FlashForward, ABC's intriguing new drama (premiering Thursday at 8/7c), chronicles a frightening world event in which everyone loses consciousness simultaneously for two minutes and 17 seconds. During that time, each person experiences a "flash-forward" to the same date about six months into the show's future: April 29, 2010. FBI agent Mark Benford (Shakespeare in Love's Joseph Fiennes) leads the investigation into the phenomenon. "The opportunity to get off a horse, out of a flouncy shirt, into a guy that wears a gun on his hip and some cuffs on the back of his belt, I'll tell you, that's quite nice," the actor says. Let's answer some burning questions about the show that many critics (including us) are calling the next Lost.
Is this a Lost spin-off of any sort?
No, but I think it's fair to say that ABC sees this show as a companion piece to Lost, which will of course wrap up its six-season journey in May 2010. FlashForward is actually based on a novel that hit bookstores long before Darlton's island drama ever existed. The show takes its major themes from this book, but the plots diverge sharply on some points. For example, in the book, the characters see a vision of themselves 21 years into the future. "We were both so taken with [the book]. It stayed with us for eight years," says co-executive producer Jessika Borsiczky Goyer. "What if you could know your destiny? What if you could know where your choices would lead? What would you do about it if you could know?"
Where do I know that guy/girl from?
I know -- there are a lot of familiar faces in the cast, right? Sonya Walger, Penny from Lost, plays Olivia, a surgeon who is also Mark's wife. Courtney B. Vance (Law & Order: Criminal Intent), John Cho (Harold and Kumar) and Seth McFarlane (yes, that Seth McFarlane, the creator of Family Guy) play Mark's FBI colleagues. Swingtown's Jack Davenport, ER's Alex Kingston and Mad Men's Peyton List all have small roles in the pilot episode; Lost's Dominic Monaghan (R.I.P., Charlie) and Gabrielle Union have been added to the cast, but will not appear until Episode 3. Plus: A kangaroo appears in the pilot, and believe it or not it's a recurring character too.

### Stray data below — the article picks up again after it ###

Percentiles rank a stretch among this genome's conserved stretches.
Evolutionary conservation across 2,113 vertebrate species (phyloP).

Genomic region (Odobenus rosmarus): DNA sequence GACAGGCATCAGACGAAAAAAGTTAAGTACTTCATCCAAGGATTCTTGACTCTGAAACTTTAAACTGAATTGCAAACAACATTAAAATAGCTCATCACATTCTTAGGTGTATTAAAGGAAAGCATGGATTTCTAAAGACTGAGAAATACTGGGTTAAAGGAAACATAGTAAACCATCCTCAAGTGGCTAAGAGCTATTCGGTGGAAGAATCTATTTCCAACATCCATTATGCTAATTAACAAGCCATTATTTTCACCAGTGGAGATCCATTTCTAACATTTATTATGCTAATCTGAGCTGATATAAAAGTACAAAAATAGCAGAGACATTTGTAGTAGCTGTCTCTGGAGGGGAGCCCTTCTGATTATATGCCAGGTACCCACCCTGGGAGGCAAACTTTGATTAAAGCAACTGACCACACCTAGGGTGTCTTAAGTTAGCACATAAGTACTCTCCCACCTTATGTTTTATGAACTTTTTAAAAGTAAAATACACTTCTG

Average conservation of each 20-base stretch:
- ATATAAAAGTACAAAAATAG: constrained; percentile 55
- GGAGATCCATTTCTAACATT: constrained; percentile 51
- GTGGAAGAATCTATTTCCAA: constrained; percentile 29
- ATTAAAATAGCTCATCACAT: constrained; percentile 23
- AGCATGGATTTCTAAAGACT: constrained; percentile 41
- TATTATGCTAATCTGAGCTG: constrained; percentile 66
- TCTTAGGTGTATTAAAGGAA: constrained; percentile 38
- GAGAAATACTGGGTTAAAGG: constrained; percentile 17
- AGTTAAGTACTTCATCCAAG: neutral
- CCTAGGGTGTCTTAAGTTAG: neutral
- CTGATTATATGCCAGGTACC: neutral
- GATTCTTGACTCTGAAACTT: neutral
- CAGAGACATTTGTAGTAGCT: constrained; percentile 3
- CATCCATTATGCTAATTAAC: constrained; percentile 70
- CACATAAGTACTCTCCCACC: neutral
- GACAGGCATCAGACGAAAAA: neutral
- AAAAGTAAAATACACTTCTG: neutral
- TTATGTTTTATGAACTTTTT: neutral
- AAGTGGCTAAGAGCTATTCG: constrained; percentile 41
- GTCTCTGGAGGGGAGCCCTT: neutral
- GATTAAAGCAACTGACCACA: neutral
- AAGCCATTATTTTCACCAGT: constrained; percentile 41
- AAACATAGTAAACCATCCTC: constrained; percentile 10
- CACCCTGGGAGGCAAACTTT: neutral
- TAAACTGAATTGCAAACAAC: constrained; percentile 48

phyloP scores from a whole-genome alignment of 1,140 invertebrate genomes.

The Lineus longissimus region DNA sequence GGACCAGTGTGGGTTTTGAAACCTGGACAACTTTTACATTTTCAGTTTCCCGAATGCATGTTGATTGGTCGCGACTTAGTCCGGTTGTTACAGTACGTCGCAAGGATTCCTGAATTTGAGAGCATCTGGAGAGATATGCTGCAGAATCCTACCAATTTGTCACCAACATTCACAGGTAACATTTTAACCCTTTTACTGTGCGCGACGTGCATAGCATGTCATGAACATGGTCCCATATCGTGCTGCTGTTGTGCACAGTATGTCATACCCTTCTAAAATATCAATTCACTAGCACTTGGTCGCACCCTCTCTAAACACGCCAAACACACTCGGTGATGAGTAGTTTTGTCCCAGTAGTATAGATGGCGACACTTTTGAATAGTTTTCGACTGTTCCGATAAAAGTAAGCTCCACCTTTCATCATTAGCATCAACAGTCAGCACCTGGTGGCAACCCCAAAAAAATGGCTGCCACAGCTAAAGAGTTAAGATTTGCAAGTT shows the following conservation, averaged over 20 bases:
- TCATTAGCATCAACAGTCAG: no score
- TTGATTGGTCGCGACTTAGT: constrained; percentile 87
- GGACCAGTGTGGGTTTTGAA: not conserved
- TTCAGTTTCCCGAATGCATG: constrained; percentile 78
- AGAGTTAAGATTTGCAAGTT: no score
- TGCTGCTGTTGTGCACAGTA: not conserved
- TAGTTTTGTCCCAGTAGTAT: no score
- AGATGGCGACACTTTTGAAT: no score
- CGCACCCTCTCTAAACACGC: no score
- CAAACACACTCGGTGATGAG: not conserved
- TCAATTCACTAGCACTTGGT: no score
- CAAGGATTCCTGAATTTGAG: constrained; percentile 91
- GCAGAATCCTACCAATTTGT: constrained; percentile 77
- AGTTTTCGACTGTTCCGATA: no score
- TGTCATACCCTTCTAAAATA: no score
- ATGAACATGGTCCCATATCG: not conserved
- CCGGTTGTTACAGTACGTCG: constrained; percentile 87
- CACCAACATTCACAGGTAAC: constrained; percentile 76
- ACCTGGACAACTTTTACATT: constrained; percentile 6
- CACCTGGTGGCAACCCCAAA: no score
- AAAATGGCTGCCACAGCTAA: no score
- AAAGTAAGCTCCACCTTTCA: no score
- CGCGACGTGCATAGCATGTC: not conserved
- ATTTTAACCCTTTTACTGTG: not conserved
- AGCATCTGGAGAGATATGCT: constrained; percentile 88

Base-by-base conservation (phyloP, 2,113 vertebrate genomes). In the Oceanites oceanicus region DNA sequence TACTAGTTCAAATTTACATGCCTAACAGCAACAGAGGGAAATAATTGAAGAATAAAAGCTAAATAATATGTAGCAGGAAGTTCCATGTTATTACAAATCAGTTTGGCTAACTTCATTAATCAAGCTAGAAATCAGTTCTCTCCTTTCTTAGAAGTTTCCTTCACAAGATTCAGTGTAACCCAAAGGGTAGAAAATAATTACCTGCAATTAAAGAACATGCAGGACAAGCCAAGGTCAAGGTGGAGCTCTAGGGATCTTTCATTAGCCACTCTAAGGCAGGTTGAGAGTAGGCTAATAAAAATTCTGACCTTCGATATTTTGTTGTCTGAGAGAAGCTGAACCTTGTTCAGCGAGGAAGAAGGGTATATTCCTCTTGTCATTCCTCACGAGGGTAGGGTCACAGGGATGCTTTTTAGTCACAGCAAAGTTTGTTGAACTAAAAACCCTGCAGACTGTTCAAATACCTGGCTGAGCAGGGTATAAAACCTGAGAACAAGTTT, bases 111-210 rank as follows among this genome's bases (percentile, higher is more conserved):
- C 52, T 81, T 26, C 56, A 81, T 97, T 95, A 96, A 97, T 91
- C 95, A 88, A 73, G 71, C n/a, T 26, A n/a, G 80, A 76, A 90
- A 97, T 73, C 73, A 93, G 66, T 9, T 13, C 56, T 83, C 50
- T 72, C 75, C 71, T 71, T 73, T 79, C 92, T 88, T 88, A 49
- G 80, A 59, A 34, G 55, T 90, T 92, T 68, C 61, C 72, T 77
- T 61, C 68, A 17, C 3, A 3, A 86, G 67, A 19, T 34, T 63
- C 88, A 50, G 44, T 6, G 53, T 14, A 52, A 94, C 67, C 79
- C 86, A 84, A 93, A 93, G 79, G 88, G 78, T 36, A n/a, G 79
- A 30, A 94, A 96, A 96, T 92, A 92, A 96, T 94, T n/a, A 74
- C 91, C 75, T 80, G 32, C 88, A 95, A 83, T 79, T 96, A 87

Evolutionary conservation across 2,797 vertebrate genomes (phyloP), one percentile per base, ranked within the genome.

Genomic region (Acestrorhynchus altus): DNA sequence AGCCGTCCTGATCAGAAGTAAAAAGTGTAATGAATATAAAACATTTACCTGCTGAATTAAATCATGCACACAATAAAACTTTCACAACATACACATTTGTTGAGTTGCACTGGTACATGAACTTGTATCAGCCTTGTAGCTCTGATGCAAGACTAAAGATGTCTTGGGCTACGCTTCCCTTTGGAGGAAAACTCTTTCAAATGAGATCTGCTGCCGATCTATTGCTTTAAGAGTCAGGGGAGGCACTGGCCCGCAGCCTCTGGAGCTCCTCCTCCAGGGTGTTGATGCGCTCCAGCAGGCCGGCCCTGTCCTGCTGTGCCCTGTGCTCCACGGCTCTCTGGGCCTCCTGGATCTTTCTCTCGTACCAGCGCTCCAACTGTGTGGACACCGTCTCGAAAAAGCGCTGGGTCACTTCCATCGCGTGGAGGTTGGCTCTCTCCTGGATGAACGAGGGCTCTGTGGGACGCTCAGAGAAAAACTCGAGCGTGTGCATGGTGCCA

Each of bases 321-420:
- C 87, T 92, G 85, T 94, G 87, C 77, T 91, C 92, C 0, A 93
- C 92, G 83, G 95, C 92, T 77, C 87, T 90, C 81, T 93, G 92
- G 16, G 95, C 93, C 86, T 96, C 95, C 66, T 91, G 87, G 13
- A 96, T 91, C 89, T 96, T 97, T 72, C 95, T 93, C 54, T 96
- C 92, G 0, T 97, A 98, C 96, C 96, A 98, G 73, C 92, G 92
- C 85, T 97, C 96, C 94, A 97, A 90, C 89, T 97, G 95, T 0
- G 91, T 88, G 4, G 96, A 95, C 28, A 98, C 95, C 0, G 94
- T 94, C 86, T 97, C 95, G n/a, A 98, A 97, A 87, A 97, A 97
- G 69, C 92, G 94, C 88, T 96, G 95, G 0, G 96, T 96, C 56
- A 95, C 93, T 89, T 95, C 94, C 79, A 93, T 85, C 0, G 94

Does this series have a predetermined end date like Lost does?
No, but co-executive producer Marc Guggenheim promises that we'll see April 29, 2010, by the end of the first season — in fact, we'll see it on April 29, 2010, which is, as luck would have it, a Thursday. "The significance of the date is one of the mysteries of the show," he teases, but emphasizes that it won't be the last episode of the season.
What do people see during their flash-forwards?
One character describes her flash-forward thusly: "I dreamt there were no more good days." That said, it's not all bad news. The producers have broken down the show's characters into three categories: those who fear their future vision; those who want their future vision to come true; and those who are indifferent or just plain confused about what they see.
The visions themselves run the gamut from the sublime to the ridiculous: One character, who is desperately single, sees herself having a sonogram. Another sees himself reading the paper on the toilet. A recovering alcoholic falls off the wagon. Dead people are alive. Most frightening of all, some people see nothing — and what does that mean exactly?
Mark's flash-forward serves as a repository of clues to solve the mystery of the mass blackout, as we see him examining a wall pinned with significant words, documents and photographs, and how they are interconnected. It's a real Easter eggy scene, sure to be pored over by conspiracy theorists.
Is this the next Lost?
That remains to be seen, but it's certainly as intriguing. "We would be thrilled with half the rabid fan base of that show," says co-executive producer David S. Goyer. "We should be so lucky."